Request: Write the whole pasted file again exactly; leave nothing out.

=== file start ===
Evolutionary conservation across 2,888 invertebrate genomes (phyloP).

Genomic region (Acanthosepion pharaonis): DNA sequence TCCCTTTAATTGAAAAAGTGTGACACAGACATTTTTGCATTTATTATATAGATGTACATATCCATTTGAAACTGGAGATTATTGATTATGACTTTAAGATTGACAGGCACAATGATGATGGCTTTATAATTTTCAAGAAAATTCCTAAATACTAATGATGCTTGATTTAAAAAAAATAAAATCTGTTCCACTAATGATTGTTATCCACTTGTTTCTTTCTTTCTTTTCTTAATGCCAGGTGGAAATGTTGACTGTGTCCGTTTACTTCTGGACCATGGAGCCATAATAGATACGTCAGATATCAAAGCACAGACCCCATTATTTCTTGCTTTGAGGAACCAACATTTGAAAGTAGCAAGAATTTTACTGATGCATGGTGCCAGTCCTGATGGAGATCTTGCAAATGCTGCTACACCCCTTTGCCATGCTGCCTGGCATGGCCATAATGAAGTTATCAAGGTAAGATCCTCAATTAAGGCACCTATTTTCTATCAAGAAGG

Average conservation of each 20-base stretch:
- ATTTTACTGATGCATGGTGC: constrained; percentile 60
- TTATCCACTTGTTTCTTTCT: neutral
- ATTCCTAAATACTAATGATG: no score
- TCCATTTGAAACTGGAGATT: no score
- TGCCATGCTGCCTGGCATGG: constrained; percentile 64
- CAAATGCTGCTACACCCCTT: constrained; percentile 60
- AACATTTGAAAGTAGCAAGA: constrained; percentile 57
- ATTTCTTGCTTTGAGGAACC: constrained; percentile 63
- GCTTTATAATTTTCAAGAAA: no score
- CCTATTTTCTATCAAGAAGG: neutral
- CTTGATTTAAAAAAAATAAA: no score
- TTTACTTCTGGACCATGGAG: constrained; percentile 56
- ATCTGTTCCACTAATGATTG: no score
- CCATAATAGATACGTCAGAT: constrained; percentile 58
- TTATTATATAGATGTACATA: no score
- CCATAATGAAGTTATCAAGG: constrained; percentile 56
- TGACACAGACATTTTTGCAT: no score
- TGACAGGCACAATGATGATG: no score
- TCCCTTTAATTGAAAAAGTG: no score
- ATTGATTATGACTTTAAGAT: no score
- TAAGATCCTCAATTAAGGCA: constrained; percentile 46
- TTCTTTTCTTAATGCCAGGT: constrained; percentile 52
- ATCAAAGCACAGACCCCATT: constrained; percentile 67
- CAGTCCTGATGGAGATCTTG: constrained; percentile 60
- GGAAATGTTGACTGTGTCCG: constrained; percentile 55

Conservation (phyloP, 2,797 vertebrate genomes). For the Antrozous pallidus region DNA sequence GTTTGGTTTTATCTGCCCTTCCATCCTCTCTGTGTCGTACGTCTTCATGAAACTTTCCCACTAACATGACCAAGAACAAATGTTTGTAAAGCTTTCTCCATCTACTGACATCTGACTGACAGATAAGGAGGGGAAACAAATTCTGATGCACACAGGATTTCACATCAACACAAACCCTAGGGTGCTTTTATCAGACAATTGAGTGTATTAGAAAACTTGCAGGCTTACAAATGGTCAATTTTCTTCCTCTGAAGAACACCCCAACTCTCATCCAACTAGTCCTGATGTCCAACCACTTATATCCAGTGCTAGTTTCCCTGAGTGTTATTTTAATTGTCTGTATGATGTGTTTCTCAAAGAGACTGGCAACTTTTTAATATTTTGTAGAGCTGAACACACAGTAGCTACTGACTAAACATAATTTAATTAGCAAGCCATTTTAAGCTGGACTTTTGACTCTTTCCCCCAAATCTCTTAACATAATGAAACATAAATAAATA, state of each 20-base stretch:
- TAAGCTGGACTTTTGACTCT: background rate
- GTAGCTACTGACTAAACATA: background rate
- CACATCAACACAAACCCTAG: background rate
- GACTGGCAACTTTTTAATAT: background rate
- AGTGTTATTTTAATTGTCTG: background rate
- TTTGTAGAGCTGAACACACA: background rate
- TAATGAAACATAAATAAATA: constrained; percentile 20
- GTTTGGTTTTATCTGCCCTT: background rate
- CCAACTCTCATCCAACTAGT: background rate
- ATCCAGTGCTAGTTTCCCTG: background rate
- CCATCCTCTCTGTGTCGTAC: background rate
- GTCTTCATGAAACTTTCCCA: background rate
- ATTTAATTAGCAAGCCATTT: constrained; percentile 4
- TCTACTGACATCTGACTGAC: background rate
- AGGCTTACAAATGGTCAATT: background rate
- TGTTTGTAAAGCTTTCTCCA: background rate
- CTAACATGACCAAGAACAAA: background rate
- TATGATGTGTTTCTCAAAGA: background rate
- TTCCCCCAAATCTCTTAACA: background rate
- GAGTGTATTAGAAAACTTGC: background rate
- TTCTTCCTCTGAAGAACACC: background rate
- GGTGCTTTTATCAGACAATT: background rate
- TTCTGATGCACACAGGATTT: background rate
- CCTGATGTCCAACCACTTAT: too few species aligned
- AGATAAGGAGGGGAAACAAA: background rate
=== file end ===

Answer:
Evolutionary conservation across 2,888 invertebrate genomes (phyloP).

Genomic region (Acanthosepion pharaonis): DNA sequence TCCCTTTAATTGAAAAAGTGTGACACAGACATTTTTGCATTTATTATATAGATGTACATATCCATTTGAAACTGGAGATTATTGATTATGACTTTAAGATTGACAGGCACAATGATGATGGCTTTATAATTTTCAAGAAAATTCCTAAATACTAATGATGCTTGATTTAAAAAAAATAAAATCTGTTCCACTAATGATTGTTATCCACTTGTTTCTTTCTTTCTTTTCTTAATGCCAGGTGGAAATGTTGACTGTGTCCGTTTACTTCTGGACCATGGAGCCATAATAGATACGTCAGATATCAAAGCACAGACCCCATTATTTCTTGCTTTGAGGAACCAACATTTGAAAGTAGCAAGAATTTTACTGATGCATGGTGCCAGTCCTGATGGAGATCTTGCAAATGCTGCTACACCCCTTTGCCATGCTGCCTGGCATGGCCATAATGAAGTTATCAAGGTAAGATCCTCAATTAAGGCACCTATTTTCTATCAAGAAGG

Average conservation of each 20-base stretch:
- ATTTTACTGATGCATGGTGC: constrained; percentile 60
- TTATCCACTTGTTTCTTTCT: neutral
- ATTCCTAAATACTAATGATG: no score
- TCCATTTGAAACTGGAGATT: no score
- TGCCATGCTGCCTGGCATGG: constrained; percentile 64
- CAAATGCTGCTACACCCCTT: constrained; percentile 60
- AACATTTGAAAGTAGCAAGA: constrained; percentile 57
- ATTTCTTGCTTTGAGGAACC: constrained; percentile 63
- GCTTTATAATTTTCAAGAAA: no score
- CCTATTTTCTATCAAGAAGG: neutral
- CTTGATTTAAAAAAAATAAA: no score
- TTTACTTCTGGACCATGGAG: constrained; percentile 56
- ATCTGTTCCACTAATGATTG: no score
- CCATAATAGATACGTCAGAT: constrained; percentile 58
- TTATTATATAGATGTACATA: no score
- CCATAATGAAGTTATCAAGG: constrained; percentile 56
- TGACACAGACATTTTTGCAT: no score
- TGACAGGCACAATGATGATG: no score
- TCCCTTTAATTGAAAAAGTG: no score
- ATTGATTATGACTTTAAGAT: no score
- TAAGATCCTCAATTAAGGCA: constrained; percentile 46
- TTCTTTTCTTAATGCCAGGT: constrained; percentile 52
- ATCAAAGCACAGACCCCATT: constrained; percentile 67
- CAGTCCTGATGGAGATCTTG: constrained; percentile 60
- GGAAATGTTGACTGTGTCCG: constrained; percentile 55

Conservation (phyloP, 2,797 vertebrate genomes). For the Antrozous pallidus region DNA sequence GTTTGGTTTTATCTGCCCTTCCATCCTCTCTGTGTCGTACGTCTTCATGAAACTTTCCCACTAACATGACCAAGAACAAATGTTTGTAAAGCTTTCTCCATCTACTGACATCTGACTGACAGATAAGGAGGGGAAACAAATTCTGATGCACACAGGATTTCACATCAACACAAACCCTAGGGTGCTTTTATCAGACAATTGAGTGTATTAGAAAACTTGCAGGCTTACAAATGGTCAATTTTCTTCCTCTGAAGAACACCCCAACTCTCATCCAACTAGTCCTGATGTCCAACCACTTATATCCAGTGCTAGTTTCCCTGAGTGTTATTTTAATTGTCTGTATGATGTGTTTCTCAAAGAGACTGGCAACTTTTTAATATTTTGTAGAGCTGAACACACAGTAGCTACTGACTAAACATAATTTAATTAGCAAGCCATTTTAAGCTGGACTTTTGACTCTTTCCCCCAAATCTCTTAACATAATGAAACATAAATAAATA, state of each 20-base stretch:
- TAAGCTGGACTTTTGACTCT: background rate
- GTAGCTACTGACTAAACATA: background rate
- CACATCAACACAAACCCTAG: background rate
- GACTGGCAACTTTTTAATAT: background rate
- AGTGTTATTTTAATTGTCTG: background rate
- TTTGTAGAGCTGAACACACA: background rate
- TAATGAAACATAAATAAATA: constrained; percentile 20
- GTTTGGTTTTATCTGCCCTT: background rate
- CCAACTCTCATCCAACTAGT: background rate
- ATCCAGTGCTAGTTTCCCTG: background rate
- CCATCCTCTCTGTGTCGTAC: background rate
- GTCTTCATGAAACTTTCCCA: background rate
- ATTTAATTAGCAAGCCATTT: constrained; percentile 4
- TCTACTGACATCTGACTGAC: background rate
- AGGCTTACAAATGGTCAATT: background rate
- TGTTTGTAAAGCTTTCTCCA: background rate
- CTAACATGACCAAGAACAAA: background rate
- TATGATGTGTTTCTCAAAGA: background rate
- TTCCCCCAAATCTCTTAACA: background rate
- GAGTGTATTAGAAAACTTGC: background rate
- TTCTTCCTCTGAAGAACACC: background rate
- GGTGCTTTTATCAGACAATT: background rate
- TTCTGATGCACACAGGATTT: background rate
- CCTGATGTCCAACCACTTAT: too few species aligned
- AGATAAGGAGGGGAAACAAA: background rate